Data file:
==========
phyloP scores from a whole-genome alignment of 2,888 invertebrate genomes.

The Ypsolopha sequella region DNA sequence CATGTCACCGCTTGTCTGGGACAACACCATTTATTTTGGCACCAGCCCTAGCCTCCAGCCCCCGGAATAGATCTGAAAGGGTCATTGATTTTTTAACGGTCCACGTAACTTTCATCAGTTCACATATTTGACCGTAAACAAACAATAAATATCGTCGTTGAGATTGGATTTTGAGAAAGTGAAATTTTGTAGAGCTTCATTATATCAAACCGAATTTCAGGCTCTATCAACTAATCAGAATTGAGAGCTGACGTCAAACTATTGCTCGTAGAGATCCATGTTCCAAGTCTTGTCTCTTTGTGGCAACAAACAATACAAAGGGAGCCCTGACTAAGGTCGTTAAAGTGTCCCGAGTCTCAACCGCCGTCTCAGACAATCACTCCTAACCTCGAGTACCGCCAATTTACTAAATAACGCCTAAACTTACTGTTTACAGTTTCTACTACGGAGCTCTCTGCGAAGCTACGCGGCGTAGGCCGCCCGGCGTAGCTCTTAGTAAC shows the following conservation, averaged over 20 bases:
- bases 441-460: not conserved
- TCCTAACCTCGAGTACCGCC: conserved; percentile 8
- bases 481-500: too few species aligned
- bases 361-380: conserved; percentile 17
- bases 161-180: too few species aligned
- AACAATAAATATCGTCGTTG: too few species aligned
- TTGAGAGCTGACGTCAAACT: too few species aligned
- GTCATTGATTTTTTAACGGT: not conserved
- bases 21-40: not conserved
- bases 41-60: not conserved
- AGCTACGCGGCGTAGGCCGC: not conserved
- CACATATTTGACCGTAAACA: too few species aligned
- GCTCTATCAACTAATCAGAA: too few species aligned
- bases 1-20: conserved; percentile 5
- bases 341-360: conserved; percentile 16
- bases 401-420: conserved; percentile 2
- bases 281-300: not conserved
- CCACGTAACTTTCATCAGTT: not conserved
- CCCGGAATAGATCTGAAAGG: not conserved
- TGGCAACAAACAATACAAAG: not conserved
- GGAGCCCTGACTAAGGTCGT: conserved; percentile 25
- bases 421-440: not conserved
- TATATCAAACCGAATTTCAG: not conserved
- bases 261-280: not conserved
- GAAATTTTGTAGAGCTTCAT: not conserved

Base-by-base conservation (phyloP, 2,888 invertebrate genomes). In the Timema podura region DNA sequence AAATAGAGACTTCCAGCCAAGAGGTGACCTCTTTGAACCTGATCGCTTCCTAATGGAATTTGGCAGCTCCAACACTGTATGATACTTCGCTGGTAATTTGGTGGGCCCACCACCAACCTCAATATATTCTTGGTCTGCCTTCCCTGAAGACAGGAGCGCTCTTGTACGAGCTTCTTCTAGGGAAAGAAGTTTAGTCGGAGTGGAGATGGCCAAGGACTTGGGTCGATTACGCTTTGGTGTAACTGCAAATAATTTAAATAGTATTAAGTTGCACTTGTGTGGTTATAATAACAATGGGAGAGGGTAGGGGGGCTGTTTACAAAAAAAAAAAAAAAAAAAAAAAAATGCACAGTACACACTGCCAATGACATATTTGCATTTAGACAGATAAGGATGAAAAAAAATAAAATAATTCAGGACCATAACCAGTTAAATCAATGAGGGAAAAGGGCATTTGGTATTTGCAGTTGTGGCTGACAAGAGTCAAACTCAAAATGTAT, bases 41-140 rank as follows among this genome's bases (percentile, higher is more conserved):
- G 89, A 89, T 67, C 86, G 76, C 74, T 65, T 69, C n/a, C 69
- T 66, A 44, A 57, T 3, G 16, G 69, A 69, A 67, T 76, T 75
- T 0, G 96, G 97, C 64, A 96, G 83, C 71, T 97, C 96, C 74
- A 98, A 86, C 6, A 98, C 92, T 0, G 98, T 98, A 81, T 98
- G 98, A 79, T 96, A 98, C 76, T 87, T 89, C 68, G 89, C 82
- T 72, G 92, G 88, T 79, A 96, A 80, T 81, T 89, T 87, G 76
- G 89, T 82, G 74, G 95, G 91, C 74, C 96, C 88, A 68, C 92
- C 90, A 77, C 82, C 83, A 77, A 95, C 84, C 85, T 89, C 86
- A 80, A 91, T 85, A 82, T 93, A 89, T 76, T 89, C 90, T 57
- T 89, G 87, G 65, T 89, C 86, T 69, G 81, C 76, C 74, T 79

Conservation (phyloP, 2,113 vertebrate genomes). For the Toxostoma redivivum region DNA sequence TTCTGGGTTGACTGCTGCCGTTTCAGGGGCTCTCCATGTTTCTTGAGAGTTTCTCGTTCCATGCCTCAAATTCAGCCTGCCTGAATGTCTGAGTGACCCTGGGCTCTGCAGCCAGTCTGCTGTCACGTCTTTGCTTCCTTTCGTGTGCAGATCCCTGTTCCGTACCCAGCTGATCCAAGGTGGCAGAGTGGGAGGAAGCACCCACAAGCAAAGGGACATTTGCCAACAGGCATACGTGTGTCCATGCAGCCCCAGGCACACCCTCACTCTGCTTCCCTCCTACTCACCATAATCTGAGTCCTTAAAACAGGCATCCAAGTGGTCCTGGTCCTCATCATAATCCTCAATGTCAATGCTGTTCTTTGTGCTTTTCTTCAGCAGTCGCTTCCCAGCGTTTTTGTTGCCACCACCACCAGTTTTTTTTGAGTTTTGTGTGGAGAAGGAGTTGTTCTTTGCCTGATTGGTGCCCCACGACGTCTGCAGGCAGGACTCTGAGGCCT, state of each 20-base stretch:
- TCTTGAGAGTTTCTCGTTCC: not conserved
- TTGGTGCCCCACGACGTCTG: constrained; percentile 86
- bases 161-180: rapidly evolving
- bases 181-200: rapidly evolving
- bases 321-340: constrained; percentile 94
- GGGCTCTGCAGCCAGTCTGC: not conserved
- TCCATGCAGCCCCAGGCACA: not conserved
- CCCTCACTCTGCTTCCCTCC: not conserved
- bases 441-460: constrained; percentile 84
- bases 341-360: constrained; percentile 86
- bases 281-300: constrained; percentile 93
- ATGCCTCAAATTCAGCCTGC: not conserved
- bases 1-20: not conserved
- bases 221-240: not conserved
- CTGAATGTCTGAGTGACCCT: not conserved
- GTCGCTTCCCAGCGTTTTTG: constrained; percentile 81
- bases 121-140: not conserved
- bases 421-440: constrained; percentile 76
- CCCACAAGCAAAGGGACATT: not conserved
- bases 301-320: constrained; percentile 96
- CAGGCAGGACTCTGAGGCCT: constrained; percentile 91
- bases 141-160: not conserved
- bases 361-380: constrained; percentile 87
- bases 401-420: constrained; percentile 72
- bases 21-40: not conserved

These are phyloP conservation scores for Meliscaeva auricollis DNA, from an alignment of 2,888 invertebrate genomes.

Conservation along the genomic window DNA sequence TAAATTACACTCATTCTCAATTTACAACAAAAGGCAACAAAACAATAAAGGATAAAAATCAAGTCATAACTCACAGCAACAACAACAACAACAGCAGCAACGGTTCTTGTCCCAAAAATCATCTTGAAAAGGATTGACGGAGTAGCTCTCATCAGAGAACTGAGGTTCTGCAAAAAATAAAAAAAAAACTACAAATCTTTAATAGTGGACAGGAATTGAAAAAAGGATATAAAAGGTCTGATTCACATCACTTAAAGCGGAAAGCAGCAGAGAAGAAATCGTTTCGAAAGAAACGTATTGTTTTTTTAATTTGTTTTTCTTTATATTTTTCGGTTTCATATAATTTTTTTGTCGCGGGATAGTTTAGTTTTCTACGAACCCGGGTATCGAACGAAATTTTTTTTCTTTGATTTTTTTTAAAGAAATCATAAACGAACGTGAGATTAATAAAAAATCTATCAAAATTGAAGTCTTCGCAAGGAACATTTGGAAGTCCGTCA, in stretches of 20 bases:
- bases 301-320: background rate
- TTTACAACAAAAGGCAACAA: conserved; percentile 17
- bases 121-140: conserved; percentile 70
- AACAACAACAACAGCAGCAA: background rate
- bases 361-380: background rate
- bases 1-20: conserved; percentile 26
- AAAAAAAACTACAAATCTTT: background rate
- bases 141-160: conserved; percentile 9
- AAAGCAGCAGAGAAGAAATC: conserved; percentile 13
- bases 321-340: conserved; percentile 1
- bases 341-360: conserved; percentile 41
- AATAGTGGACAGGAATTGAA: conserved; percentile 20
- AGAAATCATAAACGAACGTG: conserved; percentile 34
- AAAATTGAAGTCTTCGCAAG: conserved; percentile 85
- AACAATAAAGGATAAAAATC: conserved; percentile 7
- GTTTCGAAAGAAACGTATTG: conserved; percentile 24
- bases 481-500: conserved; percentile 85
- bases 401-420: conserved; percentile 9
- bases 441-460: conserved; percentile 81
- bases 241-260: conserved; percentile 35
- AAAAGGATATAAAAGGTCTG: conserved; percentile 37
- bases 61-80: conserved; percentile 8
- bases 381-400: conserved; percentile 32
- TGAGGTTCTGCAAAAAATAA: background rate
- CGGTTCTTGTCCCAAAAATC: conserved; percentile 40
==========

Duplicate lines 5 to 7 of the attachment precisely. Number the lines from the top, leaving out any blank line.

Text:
- bases 481-500: too few species aligned
- bases 361-380: conserved; percentile 17
- bases 161-180: too few species aligned